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California governor wants to restrict smartphone usage in schools

SACRAMENTO, Calif. (AP) — California Gov. Gavin Newsom announced Tuesday that he wants to restrict students’ usage of smartphones during the school day, citing the mental health risks of social media.

The announcement, which was first reported by Politico, comes a day after U.S. Surgeon General Vivek Murthy called on Congress to require warning labels on social media platforms and their effects on young people. Newsom said he plans to build on a law he signed in 2019 that authorized school districts to limit or ban the use of smartphones by students while at school or under the supervision of a school employee.

“As the Surgeon General affirmed, social media is harming the mental health of our youth,” the Democratic governor said in a statement. “I look forward to working with the Legislature to restrict the use of smartphones during the school day. When children and teens are in school, they should be focused on their studies — not their screens.”

Newsom’s office did not provide further details on the proposal. But the California School Boards Association said any regulations over student smartphone use should be left up to school districts, not the state.

“We support legislation which empowers school leaders to make policy decisions at a local level that reflect their community’s concerns and what’s necessary to support their students,” spokesperson Troy Flint said.

Newsom’s announcement comes amid growing debate across the country over how to address the impacts of social media and smartphone usage, particularly on young people. Some teens have pledged to stay off social media to improve their mental health and to help them focus on schoolwork and extracurricular activities.

In Florida, Republican Gov. Ron DeSantis earlier this year signed one of the most restrictive bans in the nation on children’s use of social media. The New York state Legislature passed a bill earlier this month that would allow parents to block their kids from getting social media posts suggested to them by the platform’s algorithm.

In California, a proposal to fine social media platforms for addicting children has failed to become law in recent years. But a bill by state Sen. Nancy Skinner, a Democrat representing Berkeley, that would ban online platforms from providing addictive feeds to minors passed the state Senate in May and is set for a committee hearing in the Assembly next month.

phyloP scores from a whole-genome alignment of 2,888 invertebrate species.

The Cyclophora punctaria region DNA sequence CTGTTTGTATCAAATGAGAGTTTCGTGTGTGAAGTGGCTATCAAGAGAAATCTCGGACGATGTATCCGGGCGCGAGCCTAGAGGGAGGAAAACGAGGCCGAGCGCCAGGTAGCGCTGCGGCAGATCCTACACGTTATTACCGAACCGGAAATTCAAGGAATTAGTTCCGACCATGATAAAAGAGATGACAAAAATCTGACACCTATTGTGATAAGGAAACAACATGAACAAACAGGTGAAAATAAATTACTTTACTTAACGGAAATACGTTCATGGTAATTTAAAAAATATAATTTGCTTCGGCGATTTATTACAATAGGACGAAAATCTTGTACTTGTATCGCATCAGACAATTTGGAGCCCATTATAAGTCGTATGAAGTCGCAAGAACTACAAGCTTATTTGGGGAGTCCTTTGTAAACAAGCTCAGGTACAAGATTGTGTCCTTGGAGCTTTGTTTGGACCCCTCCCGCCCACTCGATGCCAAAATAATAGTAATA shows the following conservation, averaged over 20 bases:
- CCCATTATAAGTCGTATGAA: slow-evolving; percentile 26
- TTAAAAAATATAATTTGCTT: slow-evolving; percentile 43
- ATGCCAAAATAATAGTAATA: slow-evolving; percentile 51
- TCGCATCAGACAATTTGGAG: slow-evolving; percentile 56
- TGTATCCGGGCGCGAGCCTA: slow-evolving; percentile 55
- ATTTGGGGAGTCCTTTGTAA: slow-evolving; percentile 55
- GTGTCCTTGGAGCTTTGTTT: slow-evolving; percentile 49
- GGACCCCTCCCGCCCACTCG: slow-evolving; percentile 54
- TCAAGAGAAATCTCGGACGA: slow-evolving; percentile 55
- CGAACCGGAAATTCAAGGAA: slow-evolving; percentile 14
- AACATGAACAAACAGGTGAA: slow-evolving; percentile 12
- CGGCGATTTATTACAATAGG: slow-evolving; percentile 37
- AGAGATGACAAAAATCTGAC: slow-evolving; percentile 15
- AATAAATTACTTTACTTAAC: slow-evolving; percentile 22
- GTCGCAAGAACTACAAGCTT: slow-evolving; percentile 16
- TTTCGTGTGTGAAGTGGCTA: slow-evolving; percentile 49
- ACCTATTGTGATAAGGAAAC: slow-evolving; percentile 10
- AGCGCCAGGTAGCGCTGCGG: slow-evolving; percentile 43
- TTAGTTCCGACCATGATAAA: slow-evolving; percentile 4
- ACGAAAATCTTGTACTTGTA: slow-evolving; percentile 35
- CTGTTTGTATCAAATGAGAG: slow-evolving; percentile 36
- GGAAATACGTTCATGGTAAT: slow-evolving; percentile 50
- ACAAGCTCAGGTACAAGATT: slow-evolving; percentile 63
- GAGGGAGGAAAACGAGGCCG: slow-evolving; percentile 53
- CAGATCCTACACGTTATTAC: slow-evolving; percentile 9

The Los Angeles Unified School District board voted Tuesday for the district to develop policies banning students’ use of cell phones throughout the school day, with some exceptions. Board Member Nick Melvoin, who was a teacher and visits school campuses regularly, said he’s been “struck” by how “students are glued to their cell phones, not unlike adults.”

“When I talk to teachers and students and parents and principals, I also hear the same, which is that more and more time is being spent on policing student phone use,” he said at the meeting. “There’s not coherent enforcement, and they’re looking for some support from the board and from the district.”

State Sen. Henry Stern, a Democrat representing part of the Los Angeles area, introduced a bill this year to expand school districts’ authority to limit students’ social media usage at schools. Stern said he’d be willing to pull his bill, which already passed the Senate, if lawmakers and Newsom can come up with a better solution. Stern said he texted Newsom to thank him after the governor’s announcement.

“It’s just too hard for every teacher, every school, or every parent to have to figure this out on their own,” Stern said. “There’s some times where government just has to step in and make some bigger rules of the road.”

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Austin is a corps member for The Associated Press/Report for America Statehouse News Initiative. Report for America is a nonprofit national service program that places journalists in local newsrooms to report on undercovered issues. Follow Austin on the social platform X: @sophieadanna

By SOPHIE AUSTIN
Associated Press/Report for America

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